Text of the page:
From ArticleWorld

Jome Kenyatte was an acclaimed African politician. He first joined politics in his late twenties and went on to become Kenya’s first prime minister and president.


Kenyatte was born Kamau wa Ngengi in British East Africa (present-day Kenya) on October 20, 1982. The exact year is unclear and has been estimated from 1889 to 1895. Kenyatte’s parents died when he was very young, and he was sent to work for his medicine man grandfather.

Kenyatte was educated at the Scottish Mission Centre at Thogoto and converted to Christianity in 1914. His name was changed to John Peter, and he later changed it again to Johnstone Kamau Kenyatte.

In 1920, Kanyatte married Grace Wahu and worked for the Nairobo City Council water department. Kanyatte and Grace had a son in 1920 named Peter Muigai.

In 1924, Kanyatte joined the Kikuyu Central Association and worked on Kikuyu tribal land disputes in 1928. Also in 1928, Kanyatte began editing Muigwithania, a regional newspaper.

In 1931, Kanyatte started studies at the Woodbrooke Quaker College in Birmingham. He also studied at the University of the Toilers of the East in Moscow, University College London, and the London School of Economics where he studied social anthropology.

In 1943, Kanyatte married Englishwoman Edna Clarke. Her left her and their son, Peter Magana, in 1946 when he returned to Kenya.

Upon his return to Kenya, Kanyatte married a third time and founded the Pan-African Federation. He headed Kenya Teachers College and the Kenya African Union.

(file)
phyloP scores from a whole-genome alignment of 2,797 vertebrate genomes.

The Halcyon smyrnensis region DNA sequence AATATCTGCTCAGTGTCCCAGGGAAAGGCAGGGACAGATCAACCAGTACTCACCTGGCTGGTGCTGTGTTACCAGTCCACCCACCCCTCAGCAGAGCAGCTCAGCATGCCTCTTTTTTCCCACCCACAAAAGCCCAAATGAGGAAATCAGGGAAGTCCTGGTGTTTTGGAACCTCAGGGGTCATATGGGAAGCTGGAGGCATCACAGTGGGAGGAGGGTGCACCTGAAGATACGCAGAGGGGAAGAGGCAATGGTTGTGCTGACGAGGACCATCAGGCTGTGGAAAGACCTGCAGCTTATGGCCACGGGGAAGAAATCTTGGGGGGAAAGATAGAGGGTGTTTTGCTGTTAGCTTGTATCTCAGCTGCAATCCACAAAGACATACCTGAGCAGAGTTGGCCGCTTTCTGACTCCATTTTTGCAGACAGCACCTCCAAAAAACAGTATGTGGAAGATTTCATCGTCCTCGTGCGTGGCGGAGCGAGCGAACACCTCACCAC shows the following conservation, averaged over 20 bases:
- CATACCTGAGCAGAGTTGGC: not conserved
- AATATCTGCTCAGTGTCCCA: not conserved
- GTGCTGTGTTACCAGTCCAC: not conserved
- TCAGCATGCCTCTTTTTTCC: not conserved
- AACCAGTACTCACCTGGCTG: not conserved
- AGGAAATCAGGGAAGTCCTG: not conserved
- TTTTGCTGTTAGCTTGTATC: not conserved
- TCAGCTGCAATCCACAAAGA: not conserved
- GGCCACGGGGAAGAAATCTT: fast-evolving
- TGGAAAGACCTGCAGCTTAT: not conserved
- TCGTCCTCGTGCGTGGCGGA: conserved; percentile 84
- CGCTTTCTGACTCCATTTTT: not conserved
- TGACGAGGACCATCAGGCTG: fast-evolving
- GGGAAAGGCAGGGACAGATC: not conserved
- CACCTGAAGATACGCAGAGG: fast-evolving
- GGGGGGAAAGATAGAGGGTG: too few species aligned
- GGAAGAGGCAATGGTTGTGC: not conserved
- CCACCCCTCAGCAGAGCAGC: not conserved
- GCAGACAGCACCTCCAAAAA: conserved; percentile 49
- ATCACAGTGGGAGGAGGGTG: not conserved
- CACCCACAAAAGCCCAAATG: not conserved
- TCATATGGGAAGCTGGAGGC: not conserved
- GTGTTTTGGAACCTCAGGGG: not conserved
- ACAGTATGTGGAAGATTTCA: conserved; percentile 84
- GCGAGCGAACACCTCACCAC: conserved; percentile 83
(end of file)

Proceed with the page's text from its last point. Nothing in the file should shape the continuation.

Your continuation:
Kanyatte’s third wife, Grace Wanjiku, died in childbirth in 1950. He married a forth time to Ngina Muhoho.

In 1952, Kanyatta was arrested for his alleged involvement in the Mau Mau Rebellion and spent several years in prison.

Upon his release, Kenyatta was elected Kenya African National Union president and served on the Legislative Council. The 1963 elections gave Kenyatta’s political party won majority – 83 out of 124 seats. Kenyatta was named prime minister. Upon Kenya’s independence on December 12, 1963, Kenyatta was named executive president.

While Kenyatta was criticized for owning the largest amount of land and giving choice land to his family and favoring his tribe, the kikuyu, in many decisions, Kenyatta is also responsible for Kenya’s involvement in the United Nations and for keeping a relatively peaceful nation.

Kenyatta died on August 22, 1978. His body is buried in Nairobi.